What is Augmented Reality (AR)? How could this concept be applied at KSC? These are but a few of the questions that our project struggled with in trying to expand body wearable computer technology to other parts of the space center.

Augmented Reality Defined
Augmented reality is a computer generated, interactive, three dimensional environment in which a person is immersed (Aukstakalnis & Blatner 1992). In short, it is the overlaying of information on to real world objects. The user receives information from both the environment and the computer. The user perceives the world as everyone else, but additional information in the form of text or even videos which augments the real world object. Thus, the user can interact with a mixed virtual and real world in a natural way.
This feat is accomplished through the use of a body wearable computer (BWC){ the technician to the left is wearing one}. A BWC is a battery-powered computer system worn on the user's body (on a belt, backpack or vest). It is designed for mobile and predominantly hands-free operations, often incorporating head-mounted displays and speech input.
Several experimenters have been working with integrating virtual and real objects (Feiner et al 1993, Dykstra 1993) Although AR technology superficially seems to be a technology that will only be first introduced in the year 2000 and beyond, it has already been applied for a number of years. A weather reporter incorporates this technology into every broadcast. The reporter typically stands in front of a blank green or blue screen. Through a technique known as "chroma-keying," the reporter augments this real world object with computer generated information.

By having more information readily at hand, better and faster decisions can be made. This is especially important during troubleshooting problems that involve many people and resources. In addition to better decision making, rapid explanation or demonstration of a task can be performed. Below are listed several examples of data that could be very helpful to a user in aerospace industry applications:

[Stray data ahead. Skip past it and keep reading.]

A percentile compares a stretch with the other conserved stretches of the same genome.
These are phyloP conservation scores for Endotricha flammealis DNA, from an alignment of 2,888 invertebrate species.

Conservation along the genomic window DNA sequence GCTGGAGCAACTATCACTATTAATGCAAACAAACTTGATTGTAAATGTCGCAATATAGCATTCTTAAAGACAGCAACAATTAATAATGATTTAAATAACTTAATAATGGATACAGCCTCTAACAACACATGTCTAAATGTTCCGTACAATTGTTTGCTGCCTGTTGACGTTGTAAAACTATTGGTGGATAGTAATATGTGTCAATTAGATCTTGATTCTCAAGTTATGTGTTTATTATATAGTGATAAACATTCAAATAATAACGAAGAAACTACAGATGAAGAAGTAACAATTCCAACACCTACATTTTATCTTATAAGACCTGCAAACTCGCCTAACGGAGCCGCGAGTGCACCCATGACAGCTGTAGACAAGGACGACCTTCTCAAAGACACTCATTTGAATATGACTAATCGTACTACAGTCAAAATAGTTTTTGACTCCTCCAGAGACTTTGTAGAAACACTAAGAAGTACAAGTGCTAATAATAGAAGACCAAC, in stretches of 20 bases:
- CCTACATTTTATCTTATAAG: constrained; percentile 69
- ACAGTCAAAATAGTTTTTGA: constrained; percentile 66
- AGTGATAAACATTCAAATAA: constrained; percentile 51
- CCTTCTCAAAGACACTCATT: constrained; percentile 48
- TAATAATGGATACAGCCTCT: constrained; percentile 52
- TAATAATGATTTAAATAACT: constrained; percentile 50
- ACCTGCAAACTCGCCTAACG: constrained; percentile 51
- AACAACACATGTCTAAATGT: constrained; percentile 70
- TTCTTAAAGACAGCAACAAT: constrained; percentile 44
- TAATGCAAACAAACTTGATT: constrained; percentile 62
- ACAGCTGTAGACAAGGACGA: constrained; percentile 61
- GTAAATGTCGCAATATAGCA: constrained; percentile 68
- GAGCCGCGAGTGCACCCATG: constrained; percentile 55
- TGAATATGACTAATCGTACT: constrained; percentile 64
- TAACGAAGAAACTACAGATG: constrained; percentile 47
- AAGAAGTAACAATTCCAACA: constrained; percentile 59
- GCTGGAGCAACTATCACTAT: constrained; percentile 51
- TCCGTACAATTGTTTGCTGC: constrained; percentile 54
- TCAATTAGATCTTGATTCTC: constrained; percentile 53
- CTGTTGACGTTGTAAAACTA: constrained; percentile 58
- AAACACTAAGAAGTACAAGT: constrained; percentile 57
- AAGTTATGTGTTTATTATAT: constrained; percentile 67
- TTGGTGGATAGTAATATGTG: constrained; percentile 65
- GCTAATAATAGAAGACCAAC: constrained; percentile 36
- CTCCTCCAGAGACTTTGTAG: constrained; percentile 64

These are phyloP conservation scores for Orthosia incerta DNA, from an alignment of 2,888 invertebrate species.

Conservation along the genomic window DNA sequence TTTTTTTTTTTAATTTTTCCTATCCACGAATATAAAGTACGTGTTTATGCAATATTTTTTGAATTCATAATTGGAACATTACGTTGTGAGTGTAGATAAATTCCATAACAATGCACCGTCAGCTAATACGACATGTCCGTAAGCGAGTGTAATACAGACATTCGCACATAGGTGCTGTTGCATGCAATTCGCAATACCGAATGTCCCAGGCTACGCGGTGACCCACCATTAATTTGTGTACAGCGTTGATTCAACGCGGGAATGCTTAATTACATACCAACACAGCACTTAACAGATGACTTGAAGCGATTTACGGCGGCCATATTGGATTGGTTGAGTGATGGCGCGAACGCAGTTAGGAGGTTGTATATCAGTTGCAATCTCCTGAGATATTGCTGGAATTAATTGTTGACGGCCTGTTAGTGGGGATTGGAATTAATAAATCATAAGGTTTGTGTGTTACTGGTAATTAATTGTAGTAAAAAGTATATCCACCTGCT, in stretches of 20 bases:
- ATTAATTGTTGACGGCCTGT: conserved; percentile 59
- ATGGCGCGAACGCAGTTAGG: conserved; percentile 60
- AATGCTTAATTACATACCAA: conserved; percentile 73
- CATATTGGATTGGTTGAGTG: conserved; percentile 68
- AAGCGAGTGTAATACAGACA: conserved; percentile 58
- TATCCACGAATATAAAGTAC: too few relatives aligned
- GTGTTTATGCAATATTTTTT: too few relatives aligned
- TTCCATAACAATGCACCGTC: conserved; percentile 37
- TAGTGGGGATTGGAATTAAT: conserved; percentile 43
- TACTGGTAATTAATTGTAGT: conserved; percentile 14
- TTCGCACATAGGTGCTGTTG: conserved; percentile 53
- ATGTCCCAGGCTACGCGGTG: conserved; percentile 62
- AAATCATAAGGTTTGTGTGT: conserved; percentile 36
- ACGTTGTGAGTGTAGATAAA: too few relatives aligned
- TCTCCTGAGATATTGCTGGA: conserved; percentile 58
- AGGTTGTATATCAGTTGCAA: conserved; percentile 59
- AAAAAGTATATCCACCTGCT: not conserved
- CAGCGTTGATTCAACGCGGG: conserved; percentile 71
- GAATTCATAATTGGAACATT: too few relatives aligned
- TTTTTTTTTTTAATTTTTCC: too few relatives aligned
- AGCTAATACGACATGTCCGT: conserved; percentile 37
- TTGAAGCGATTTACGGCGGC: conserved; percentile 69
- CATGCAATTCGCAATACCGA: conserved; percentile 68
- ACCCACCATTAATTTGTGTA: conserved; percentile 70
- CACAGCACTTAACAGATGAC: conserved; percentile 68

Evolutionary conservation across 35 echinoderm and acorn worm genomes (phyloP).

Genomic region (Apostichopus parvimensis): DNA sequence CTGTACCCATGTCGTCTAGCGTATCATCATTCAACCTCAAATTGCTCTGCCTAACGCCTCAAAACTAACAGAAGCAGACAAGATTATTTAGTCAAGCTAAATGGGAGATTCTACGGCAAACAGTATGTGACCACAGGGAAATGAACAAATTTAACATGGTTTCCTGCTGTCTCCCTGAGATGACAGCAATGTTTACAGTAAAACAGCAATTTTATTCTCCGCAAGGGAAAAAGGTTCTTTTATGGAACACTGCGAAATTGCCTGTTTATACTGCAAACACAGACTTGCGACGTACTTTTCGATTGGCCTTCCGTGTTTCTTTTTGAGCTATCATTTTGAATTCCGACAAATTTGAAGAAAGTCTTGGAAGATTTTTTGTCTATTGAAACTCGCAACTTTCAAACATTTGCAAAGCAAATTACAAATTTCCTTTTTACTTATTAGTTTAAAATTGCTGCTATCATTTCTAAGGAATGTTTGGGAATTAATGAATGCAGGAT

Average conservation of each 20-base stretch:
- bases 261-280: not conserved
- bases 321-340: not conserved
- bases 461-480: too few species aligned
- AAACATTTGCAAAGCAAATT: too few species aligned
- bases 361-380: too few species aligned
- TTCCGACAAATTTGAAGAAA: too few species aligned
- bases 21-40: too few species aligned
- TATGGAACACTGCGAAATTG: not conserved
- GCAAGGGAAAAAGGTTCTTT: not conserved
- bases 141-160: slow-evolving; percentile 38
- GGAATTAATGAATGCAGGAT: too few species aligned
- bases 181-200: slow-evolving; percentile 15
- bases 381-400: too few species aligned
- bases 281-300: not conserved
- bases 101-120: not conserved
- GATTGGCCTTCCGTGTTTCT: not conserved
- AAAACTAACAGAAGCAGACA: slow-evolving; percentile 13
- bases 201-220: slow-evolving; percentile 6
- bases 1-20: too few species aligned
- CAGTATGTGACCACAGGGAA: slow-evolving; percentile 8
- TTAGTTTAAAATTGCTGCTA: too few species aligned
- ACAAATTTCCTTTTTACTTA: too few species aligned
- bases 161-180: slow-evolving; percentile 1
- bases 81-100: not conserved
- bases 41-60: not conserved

Scenario for Augmented Reality Application
Tension in the clean room mounted as troubleshooting on the anti-matter experiment progressed. The final cover had just been removed and the launch site engineer switched back to the troubleshooting procedure on her body wearable computer. The CAD overlays, graphically showing all the bolt and fastener locations, had speeded the removal process. All 6 of the Principle Investigators (PI)'s had just come online, and through a sea of cameras in the clean room, were "virtually" huddled around the mass of exposed transistors and transducers. As the troubleshooting procedure continued, the problem was isolated to a transducer not being set properly. It was removed and placed in a robotic interface that allowed the PI located at MIT to manipulate the transducer to the correct setting. Within 30 minutes the transducer was back in place and the experiment correctly operating. The first of the 2005 experiments was now back on schedule.

This futuristic scenario may seem unusual today. Tomorrow, challenges in our evolving technological society may demand similar methods. The question is will we be ready to employ these methods.

Visualization for Construction
As mankind further inhabits the vast frontiers of space, a number of structures will need to be constructed whether in orbit, the Moon, or Mars. A structure in the shape of a geodesic dome would be very complicated. The correct placement of the spars would be critical to its successful construction. AR technology could provide a visual representation of where each spar should be placed. Another example in which AR technology could be very helpful would be the construction of radio-telescopes on the far side of the moon. The struts and spars that would be assembled inherently have a complicated nature. The time saved tomorrow is well worth our investment in this new technology today. An excellant site for further information as well as some practical examples of this example see Augmented Reality for Construction.

The Virtual/Real World Interface: Trackers
The success or failure of Augmented Reality applications falls upon the coupling mechanism of both the real and virtual world. Currently there is exist no tracking mechanism that is entirely adequate. For example, magnetic trackers are not accurate enough, mechanical trackers are cumbersome, and vision-based trackers demand high computational wages. A solution may be a hybrid tracking methodology that combines the accuracy of vision-based tracking with the robustness of magnetic tracking without compromising real-time performance or usability. The University of North Carolina is looking into Hybrid tracking systems.

For more information about Augmented Reality, see MIT'sweb site.

March 11, 1998